The single-seat configuration was considered undesirable by NATO; the first two Ka-50 prototypes had false windows painted on them. These windows evidently worked, as the first western reports of the aircraft in the mid-1980s were wildly inaccurate, to the point of some analysts even concluding that its primary mission was as an air superiority aircraft for hunting and killing NATO attack helicopters, an alarming but expected Soviet move by NATO planners following the recent J-CATCH program evaluation. For improved pilot survivability the Ka-50 is fitted with a NPP Zvezda (transl. Star) K-37-800 ejection seat, which is a rare feature for a helicopter. Before the rocket in the ejection seat deploys, the rotor blades are blown away by explosive charges in the rotor disc and the canopy is jettisoned.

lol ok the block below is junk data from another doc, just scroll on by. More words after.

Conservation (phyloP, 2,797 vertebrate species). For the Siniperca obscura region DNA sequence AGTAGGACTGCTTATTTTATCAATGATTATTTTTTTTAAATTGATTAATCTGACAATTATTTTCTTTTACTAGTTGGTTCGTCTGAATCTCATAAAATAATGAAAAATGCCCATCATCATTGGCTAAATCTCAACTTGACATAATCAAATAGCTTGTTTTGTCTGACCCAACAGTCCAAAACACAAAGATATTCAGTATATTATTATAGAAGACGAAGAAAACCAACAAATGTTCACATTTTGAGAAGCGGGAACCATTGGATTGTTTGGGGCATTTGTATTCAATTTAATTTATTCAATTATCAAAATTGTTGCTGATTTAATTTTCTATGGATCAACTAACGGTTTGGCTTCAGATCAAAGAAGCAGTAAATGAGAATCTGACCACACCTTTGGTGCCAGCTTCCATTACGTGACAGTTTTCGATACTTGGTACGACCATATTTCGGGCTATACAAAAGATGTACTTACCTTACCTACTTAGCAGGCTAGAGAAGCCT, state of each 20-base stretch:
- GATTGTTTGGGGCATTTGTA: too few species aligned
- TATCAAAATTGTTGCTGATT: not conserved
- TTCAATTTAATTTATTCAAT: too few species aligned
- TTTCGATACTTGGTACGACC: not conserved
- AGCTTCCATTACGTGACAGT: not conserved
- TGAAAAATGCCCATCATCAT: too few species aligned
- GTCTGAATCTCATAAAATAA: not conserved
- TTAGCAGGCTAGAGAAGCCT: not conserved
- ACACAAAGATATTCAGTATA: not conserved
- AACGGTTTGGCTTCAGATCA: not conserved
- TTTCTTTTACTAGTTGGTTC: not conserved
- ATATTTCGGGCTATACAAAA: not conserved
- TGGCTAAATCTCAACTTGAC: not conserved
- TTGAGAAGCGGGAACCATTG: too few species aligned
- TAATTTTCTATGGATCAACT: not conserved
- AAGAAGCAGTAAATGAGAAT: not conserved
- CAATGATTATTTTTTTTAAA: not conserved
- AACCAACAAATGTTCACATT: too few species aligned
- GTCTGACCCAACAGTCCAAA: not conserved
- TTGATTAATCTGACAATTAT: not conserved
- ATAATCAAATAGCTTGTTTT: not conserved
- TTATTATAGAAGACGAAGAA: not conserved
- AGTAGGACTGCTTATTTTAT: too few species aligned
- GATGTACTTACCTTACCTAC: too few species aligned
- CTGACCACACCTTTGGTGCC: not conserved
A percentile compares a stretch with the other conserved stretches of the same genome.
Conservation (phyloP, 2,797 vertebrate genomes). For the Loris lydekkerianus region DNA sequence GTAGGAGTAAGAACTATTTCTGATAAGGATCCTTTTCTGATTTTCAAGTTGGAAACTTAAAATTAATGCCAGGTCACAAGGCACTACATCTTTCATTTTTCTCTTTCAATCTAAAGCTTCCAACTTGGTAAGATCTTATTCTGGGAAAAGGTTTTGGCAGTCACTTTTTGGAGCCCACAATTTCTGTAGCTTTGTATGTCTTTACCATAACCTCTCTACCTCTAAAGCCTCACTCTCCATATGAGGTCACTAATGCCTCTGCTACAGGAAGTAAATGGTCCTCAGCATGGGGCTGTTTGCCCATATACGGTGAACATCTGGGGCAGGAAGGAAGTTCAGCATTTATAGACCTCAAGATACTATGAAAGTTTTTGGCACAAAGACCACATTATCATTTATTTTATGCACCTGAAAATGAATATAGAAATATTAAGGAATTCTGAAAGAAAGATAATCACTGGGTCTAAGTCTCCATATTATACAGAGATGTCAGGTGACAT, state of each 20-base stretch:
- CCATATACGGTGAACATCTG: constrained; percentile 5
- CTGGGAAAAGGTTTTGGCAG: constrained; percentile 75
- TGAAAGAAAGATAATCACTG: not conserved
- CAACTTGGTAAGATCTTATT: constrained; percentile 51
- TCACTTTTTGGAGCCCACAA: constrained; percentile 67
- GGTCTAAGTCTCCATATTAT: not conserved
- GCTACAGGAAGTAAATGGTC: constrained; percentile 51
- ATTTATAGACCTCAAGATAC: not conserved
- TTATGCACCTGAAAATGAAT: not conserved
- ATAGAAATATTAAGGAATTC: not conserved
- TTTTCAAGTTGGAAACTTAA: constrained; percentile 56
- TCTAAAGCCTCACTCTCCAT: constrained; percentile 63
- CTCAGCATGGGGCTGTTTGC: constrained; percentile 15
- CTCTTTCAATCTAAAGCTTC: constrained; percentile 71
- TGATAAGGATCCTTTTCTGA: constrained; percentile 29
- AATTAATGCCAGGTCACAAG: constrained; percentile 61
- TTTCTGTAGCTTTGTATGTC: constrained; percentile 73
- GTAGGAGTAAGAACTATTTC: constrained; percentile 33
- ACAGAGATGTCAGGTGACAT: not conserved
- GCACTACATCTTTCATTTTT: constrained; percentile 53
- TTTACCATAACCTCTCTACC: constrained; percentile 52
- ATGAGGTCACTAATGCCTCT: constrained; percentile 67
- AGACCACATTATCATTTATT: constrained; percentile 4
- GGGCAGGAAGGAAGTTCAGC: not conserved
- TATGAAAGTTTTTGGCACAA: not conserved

The Ka-50 and its modifications have been chosen as the special forces' support helicopter, while the Mil Mi-28 has become the main army's gunship; the production of Ka-50 was recommenced in 2006. In 2009, the Russian Air Force received three units built from incomplete airframes dating from the mid-1990s.
Ka-50N "Night Shark" and Ka-50Sh
From the time the Ka-50 was ordered in 1987, it was known that the limited night-time capability of the original Ka-50 version would have to be upgraded to meet night attack requirements. Initially, Ka-50N was to have been fitted with the Merkury Low-Light TV (LLTV) system. Due to a lack of funding, the system was late and experienced reliability and capability issues; as a result, focus shifted to forward looking infrared (FLIR) systems. Kamov drafted a design in 1993 that included the Shkval-N sighting system with an infrared sensor. Many versions were tried; on some the original "Shkval" was supplemented by a thermal imaging system, while others saw a complete replacement by the "Samshit" day-and-night system (also used on Ka-52); some of the imagers included in the trials were manufactured by the French SAGEM and Thomson companies. Kamov was forced to consider foreign analogues as a temporary replacement for domestic imaging systems because of their slow development.